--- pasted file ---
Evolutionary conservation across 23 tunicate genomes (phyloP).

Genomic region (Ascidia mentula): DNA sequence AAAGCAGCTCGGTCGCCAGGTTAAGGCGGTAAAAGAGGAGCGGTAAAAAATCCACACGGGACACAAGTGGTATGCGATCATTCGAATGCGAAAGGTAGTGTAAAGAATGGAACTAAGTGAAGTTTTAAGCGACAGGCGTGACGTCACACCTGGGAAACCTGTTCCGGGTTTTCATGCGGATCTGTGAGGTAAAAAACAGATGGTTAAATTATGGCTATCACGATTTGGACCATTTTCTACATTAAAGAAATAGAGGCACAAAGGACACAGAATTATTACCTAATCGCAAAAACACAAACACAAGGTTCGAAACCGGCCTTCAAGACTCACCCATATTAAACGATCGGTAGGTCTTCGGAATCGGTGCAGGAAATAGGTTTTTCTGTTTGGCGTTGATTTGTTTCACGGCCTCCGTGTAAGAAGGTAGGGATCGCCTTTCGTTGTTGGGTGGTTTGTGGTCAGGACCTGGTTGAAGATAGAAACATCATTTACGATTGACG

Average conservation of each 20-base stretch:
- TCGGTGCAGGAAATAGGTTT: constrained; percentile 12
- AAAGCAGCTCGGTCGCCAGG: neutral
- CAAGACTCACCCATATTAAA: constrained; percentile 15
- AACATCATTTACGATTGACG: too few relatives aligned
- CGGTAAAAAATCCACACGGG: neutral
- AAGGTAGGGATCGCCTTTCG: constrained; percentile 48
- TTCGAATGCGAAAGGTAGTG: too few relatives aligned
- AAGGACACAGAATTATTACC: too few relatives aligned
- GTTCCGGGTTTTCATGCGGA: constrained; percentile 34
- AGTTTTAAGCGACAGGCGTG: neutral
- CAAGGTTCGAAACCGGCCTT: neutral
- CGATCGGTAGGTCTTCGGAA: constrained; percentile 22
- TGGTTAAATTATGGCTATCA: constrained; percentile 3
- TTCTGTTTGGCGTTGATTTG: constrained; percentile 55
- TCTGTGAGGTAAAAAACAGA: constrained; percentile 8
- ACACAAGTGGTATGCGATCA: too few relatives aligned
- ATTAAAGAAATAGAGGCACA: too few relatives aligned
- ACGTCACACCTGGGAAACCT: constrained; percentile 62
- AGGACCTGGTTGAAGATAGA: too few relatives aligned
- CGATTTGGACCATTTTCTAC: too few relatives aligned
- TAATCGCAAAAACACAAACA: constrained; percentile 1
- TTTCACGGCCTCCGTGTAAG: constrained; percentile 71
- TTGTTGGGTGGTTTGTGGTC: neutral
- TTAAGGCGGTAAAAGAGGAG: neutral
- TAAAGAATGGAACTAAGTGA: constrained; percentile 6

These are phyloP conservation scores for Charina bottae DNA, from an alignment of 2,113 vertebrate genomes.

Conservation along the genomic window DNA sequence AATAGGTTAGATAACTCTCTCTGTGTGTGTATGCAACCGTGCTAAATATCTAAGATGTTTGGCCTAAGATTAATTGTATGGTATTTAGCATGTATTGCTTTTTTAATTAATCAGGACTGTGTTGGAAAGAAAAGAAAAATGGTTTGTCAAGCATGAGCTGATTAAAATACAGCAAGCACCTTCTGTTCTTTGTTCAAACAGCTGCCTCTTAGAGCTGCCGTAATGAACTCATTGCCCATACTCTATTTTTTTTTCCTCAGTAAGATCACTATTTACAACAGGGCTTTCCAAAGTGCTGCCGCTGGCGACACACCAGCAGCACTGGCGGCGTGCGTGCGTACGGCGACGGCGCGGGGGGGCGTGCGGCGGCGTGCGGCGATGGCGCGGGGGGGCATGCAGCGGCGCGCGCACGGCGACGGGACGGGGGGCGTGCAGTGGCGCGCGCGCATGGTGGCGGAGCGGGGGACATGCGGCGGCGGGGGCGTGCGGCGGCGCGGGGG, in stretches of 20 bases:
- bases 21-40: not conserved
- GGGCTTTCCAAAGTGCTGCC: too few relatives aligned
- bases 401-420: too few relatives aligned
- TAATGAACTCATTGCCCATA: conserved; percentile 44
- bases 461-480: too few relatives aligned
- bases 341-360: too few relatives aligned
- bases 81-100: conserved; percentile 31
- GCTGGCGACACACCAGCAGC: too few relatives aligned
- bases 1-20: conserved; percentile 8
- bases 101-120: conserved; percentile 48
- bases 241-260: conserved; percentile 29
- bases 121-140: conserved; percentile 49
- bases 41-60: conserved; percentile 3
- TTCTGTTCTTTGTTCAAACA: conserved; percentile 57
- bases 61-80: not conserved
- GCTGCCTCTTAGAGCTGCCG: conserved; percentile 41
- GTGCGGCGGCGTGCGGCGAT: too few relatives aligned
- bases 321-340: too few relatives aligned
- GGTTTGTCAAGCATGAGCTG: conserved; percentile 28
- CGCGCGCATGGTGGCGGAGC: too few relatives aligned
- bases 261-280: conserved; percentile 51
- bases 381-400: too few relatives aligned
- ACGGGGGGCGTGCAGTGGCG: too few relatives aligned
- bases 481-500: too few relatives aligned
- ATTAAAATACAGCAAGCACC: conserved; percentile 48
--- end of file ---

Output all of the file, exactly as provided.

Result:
Evolutionary conservation across 23 tunicate genomes (phyloP).

Genomic region (Ascidia mentula): DNA sequence AAAGCAGCTCGGTCGCCAGGTTAAGGCGGTAAAAGAGGAGCGGTAAAAAATCCACACGGGACACAAGTGGTATGCGATCATTCGAATGCGAAAGGTAGTGTAAAGAATGGAACTAAGTGAAGTTTTAAGCGACAGGCGTGACGTCACACCTGGGAAACCTGTTCCGGGTTTTCATGCGGATCTGTGAGGTAAAAAACAGATGGTTAAATTATGGCTATCACGATTTGGACCATTTTCTACATTAAAGAAATAGAGGCACAAAGGACACAGAATTATTACCTAATCGCAAAAACACAAACACAAGGTTCGAAACCGGCCTTCAAGACTCACCCATATTAAACGATCGGTAGGTCTTCGGAATCGGTGCAGGAAATAGGTTTTTCTGTTTGGCGTTGATTTGTTTCACGGCCTCCGTGTAAGAAGGTAGGGATCGCCTTTCGTTGTTGGGTGGTTTGTGGTCAGGACCTGGTTGAAGATAGAAACATCATTTACGATTGACG

Average conservation of each 20-base stretch:
- TCGGTGCAGGAAATAGGTTT: constrained; percentile 12
- AAAGCAGCTCGGTCGCCAGG: neutral
- CAAGACTCACCCATATTAAA: constrained; percentile 15
- AACATCATTTACGATTGACG: too few relatives aligned
- CGGTAAAAAATCCACACGGG: neutral
- AAGGTAGGGATCGCCTTTCG: constrained; percentile 48
- TTCGAATGCGAAAGGTAGTG: too few relatives aligned
- AAGGACACAGAATTATTACC: too few relatives aligned
- GTTCCGGGTTTTCATGCGGA: constrained; percentile 34
- AGTTTTAAGCGACAGGCGTG: neutral
- CAAGGTTCGAAACCGGCCTT: neutral
- CGATCGGTAGGTCTTCGGAA: constrained; percentile 22
- TGGTTAAATTATGGCTATCA: constrained; percentile 3
- TTCTGTTTGGCGTTGATTTG: constrained; percentile 55
- TCTGTGAGGTAAAAAACAGA: constrained; percentile 8
- ACACAAGTGGTATGCGATCA: too few relatives aligned
- ATTAAAGAAATAGAGGCACA: too few relatives aligned
- ACGTCACACCTGGGAAACCT: constrained; percentile 62
- AGGACCTGGTTGAAGATAGA: too few relatives aligned
- CGATTTGGACCATTTTCTAC: too few relatives aligned
- TAATCGCAAAAACACAAACA: constrained; percentile 1
- TTTCACGGCCTCCGTGTAAG: constrained; percentile 71
- TTGTTGGGTGGTTTGTGGTC: neutral
- TTAAGGCGGTAAAAGAGGAG: neutral
- TAAAGAATGGAACTAAGTGA: constrained; percentile 6

These are phyloP conservation scores for Charina bottae DNA, from an alignment of 2,113 vertebrate genomes.

Conservation along the genomic window DNA sequence AATAGGTTAGATAACTCTCTCTGTGTGTGTATGCAACCGTGCTAAATATCTAAGATGTTTGGCCTAAGATTAATTGTATGGTATTTAGCATGTATTGCTTTTTTAATTAATCAGGACTGTGTTGGAAAGAAAAGAAAAATGGTTTGTCAAGCATGAGCTGATTAAAATACAGCAAGCACCTTCTGTTCTTTGTTCAAACAGCTGCCTCTTAGAGCTGCCGTAATGAACTCATTGCCCATACTCTATTTTTTTTTCCTCAGTAAGATCACTATTTACAACAGGGCTTTCCAAAGTGCTGCCGCTGGCGACACACCAGCAGCACTGGCGGCGTGCGTGCGTACGGCGACGGCGCGGGGGGGCGTGCGGCGGCGTGCGGCGATGGCGCGGGGGGGCATGCAGCGGCGCGCGCACGGCGACGGGACGGGGGGCGTGCAGTGGCGCGCGCGCATGGTGGCGGAGCGGGGGACATGCGGCGGCGGGGGCGTGCGGCGGCGCGGGGG, in stretches of 20 bases:
- bases 21-40: not conserved
- GGGCTTTCCAAAGTGCTGCC: too few relatives aligned
- bases 401-420: too few relatives aligned
- TAATGAACTCATTGCCCATA: conserved; percentile 44
- bases 461-480: too few relatives aligned
- bases 341-360: too few relatives aligned
- bases 81-100: conserved; percentile 31
- GCTGGCGACACACCAGCAGC: too few relatives aligned
- bases 1-20: conserved; percentile 8
- bases 101-120: conserved; percentile 48
- bases 241-260: conserved; percentile 29
- bases 121-140: conserved; percentile 49
- bases 41-60: conserved; percentile 3
- TTCTGTTCTTTGTTCAAACA: conserved; percentile 57
- bases 61-80: not conserved
- GCTGCCTCTTAGAGCTGCCG: conserved; percentile 41
- GTGCGGCGGCGTGCGGCGAT: too few relatives aligned
- bases 321-340: too few relatives aligned
- GGTTTGTCAAGCATGAGCTG: conserved; percentile 28
- CGCGCGCATGGTGGCGGAGC: too few relatives aligned
- bases 261-280: conserved; percentile 51
- bases 381-400: too few relatives aligned
- ACGGGGGGCGTGCAGTGGCG: too few relatives aligned
- bases 481-500: too few relatives aligned
- ATTAAAATACAGCAAGCACC: conserved; percentile 48